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Nicholas Johnson

Photo by George Kunze


Nicholas Johnson

In the Dark

I'd be the last to point the finger if
I were you. You don't feel like
a lover. More like a wasp
circling a bowl of ripe pears, full
of stinging assertions and needing
to do something with all that mud.
What's done is best left undone.
Let's leave it that way. What
a picture — wheelchairs, braces
of pronomial spite, handfuls
of resurrected dust and all those people
howling and beating their eggbeaters.
When I said I love you there was a tic-
tac of tears. Your eyes or my eyes
spun through the revolving doors
on the way in or out, confusing the already
confused invalids      pinwheeling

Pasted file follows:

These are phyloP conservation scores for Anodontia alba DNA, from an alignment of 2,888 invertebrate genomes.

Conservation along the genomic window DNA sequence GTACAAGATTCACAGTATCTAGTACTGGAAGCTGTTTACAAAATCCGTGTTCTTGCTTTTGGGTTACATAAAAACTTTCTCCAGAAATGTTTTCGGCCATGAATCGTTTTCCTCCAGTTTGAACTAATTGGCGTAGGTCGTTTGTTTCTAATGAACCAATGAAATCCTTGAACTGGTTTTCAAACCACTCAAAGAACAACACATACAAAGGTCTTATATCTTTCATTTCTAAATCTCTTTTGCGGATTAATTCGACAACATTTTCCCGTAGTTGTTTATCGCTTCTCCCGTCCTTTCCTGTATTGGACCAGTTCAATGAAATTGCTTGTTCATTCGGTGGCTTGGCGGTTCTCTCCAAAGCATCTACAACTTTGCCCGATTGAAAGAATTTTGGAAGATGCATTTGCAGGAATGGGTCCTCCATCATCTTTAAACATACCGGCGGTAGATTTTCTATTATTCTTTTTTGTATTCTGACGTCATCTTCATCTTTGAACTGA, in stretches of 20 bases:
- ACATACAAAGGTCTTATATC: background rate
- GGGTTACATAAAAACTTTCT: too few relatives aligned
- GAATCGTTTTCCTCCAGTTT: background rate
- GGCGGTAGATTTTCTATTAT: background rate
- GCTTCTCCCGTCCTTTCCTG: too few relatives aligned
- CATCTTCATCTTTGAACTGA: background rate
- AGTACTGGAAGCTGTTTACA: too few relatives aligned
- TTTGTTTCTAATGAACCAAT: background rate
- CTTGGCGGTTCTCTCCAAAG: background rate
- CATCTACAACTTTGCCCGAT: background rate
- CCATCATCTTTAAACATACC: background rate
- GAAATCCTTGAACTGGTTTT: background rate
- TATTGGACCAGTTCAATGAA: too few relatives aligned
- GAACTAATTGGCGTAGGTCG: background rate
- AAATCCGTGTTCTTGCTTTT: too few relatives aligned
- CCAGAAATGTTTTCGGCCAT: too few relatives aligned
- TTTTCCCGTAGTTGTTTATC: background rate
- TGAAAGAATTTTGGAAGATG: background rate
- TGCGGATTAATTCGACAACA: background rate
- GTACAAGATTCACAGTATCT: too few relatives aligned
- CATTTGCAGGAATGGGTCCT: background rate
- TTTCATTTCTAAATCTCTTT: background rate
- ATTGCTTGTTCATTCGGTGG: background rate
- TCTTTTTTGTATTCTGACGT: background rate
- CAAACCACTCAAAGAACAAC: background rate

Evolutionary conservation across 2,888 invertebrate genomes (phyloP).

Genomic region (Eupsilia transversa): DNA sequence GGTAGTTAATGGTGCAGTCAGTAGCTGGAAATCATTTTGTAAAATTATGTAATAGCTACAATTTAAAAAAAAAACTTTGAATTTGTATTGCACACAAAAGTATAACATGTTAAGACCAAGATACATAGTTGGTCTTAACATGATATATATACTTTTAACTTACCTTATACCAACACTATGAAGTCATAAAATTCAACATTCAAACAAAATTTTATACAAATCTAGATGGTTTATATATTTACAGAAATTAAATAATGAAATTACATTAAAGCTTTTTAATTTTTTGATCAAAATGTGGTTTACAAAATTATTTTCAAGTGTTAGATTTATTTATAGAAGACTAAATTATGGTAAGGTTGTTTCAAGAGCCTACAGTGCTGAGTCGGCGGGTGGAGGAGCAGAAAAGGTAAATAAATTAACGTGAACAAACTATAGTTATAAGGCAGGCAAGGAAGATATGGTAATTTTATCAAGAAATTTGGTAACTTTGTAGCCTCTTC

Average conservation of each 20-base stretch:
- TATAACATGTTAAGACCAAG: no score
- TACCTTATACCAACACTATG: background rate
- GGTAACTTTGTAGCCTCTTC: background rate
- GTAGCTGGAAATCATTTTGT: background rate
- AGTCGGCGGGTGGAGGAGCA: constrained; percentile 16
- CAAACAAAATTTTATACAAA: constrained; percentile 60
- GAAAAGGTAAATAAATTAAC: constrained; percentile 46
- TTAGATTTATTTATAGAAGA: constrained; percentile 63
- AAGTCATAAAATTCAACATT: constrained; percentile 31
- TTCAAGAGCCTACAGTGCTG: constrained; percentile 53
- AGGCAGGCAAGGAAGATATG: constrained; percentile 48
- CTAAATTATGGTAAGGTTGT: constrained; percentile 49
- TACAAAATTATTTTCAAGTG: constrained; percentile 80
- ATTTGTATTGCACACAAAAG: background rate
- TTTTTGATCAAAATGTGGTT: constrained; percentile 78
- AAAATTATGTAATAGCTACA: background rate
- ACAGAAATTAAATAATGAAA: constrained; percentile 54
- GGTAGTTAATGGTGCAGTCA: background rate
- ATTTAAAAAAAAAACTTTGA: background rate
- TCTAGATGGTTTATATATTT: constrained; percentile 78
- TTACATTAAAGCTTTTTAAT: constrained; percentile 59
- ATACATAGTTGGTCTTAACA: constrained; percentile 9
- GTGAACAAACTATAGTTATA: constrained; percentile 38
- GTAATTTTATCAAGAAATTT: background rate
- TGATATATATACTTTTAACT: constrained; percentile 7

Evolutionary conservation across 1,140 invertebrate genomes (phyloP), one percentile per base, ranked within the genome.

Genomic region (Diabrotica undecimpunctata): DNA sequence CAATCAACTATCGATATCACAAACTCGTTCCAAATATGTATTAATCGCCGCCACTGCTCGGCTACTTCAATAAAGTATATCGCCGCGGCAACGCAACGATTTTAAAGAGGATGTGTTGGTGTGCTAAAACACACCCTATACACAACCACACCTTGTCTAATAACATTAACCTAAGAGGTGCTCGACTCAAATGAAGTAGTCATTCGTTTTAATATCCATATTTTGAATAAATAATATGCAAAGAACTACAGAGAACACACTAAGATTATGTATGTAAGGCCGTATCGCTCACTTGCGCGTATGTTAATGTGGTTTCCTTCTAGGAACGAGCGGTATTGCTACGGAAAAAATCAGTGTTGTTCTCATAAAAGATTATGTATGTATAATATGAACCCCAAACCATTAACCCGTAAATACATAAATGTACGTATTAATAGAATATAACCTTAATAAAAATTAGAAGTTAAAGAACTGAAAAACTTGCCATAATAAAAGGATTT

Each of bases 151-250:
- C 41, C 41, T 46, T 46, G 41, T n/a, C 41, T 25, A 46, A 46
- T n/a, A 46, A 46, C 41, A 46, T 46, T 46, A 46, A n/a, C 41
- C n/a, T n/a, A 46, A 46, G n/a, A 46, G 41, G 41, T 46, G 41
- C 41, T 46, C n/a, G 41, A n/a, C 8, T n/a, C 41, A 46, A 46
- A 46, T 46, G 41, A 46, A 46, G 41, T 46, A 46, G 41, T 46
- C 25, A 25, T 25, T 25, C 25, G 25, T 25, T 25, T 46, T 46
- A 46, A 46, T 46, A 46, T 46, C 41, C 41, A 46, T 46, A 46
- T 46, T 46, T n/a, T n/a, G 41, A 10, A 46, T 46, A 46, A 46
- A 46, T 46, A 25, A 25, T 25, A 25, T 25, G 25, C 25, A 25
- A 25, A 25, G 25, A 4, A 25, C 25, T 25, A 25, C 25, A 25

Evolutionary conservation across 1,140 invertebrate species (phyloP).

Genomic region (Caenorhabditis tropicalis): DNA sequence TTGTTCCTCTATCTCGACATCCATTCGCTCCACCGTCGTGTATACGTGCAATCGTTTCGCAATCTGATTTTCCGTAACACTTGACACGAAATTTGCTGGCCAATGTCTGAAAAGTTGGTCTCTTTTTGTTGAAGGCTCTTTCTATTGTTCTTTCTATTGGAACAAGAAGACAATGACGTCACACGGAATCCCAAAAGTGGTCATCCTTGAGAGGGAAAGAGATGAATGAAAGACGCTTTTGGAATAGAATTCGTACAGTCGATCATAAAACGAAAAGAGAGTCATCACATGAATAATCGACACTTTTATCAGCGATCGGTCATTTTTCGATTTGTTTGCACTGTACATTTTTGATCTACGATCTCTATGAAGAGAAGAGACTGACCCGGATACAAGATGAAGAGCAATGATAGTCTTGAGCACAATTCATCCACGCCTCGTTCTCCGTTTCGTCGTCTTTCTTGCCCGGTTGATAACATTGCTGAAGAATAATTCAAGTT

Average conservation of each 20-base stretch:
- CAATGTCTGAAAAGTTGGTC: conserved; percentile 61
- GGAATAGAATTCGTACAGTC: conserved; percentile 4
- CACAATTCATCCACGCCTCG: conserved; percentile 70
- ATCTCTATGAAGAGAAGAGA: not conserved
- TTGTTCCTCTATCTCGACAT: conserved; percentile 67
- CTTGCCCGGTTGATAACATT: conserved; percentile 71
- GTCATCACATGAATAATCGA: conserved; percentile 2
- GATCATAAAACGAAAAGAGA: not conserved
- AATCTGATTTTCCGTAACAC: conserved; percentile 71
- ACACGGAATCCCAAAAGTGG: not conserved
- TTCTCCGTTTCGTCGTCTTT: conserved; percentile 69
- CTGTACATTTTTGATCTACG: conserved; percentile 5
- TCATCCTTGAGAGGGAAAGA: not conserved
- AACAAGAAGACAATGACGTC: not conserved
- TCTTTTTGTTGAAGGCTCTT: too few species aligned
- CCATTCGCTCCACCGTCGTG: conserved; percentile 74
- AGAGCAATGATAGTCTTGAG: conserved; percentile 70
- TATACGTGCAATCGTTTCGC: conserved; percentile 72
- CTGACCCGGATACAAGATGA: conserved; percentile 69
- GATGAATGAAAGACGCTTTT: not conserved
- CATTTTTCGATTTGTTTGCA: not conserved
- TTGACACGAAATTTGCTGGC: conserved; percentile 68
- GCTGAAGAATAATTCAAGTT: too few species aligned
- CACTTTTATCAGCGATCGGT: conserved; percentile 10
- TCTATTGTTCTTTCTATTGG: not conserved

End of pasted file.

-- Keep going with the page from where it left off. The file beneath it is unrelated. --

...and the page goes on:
their way down the avenue. Then you held up
the X-ray of the kiss      to the light
for examination:  Shadows and bone
scuttering together their lattice
of teeth with the promised land smudged
in the background. Who wouldn't
feel immortal booted and zipped up
in their Darwin jeans, ready to survive
even the conservationists who insist
on turning out all unnecessary lights.
I didn't need a light then.
I used to believe I could see in the dark.
Now I think there's not enough dark
to go around. I open the windows
at night even though it's winter
just to let more dark in.
The dark is welcome and swarming with starlings.
The starlings are like you when I kiss you:
All useless lights extinguished
and all crippled wings atwitter.

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